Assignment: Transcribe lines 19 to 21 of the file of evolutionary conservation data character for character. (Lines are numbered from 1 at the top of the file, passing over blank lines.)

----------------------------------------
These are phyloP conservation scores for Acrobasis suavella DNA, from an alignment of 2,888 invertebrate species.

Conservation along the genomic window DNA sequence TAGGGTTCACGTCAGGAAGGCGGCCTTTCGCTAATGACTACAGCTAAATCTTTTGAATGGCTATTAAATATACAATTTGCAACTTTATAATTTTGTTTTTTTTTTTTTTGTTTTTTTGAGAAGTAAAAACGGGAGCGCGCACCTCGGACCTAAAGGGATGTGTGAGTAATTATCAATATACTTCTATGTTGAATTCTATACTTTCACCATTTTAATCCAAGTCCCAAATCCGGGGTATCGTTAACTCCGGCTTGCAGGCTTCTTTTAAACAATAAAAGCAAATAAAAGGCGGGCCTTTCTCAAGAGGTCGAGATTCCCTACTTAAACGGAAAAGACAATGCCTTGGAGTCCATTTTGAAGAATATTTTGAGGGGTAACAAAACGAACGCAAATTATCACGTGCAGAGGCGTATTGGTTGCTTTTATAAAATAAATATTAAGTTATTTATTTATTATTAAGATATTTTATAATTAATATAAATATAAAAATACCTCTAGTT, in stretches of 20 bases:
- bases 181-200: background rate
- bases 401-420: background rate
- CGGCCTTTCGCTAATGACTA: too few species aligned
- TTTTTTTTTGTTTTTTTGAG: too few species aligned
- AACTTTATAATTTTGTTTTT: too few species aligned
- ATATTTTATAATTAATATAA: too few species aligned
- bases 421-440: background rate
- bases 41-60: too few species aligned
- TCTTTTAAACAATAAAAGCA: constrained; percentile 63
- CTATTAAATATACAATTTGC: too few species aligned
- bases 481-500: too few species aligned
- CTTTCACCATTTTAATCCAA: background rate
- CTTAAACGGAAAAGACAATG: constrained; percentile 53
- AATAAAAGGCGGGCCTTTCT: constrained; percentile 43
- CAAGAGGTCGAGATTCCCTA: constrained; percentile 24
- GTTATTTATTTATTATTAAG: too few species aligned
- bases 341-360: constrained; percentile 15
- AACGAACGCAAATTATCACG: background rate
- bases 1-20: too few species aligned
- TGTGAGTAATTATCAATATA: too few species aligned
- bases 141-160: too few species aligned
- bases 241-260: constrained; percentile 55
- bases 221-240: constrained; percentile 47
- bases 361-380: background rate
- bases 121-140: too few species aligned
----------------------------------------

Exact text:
- bases 341-360: constrained; percentile 15
- AACGAACGCAAATTATCACG: background rate
- bases 1-20: too few species aligned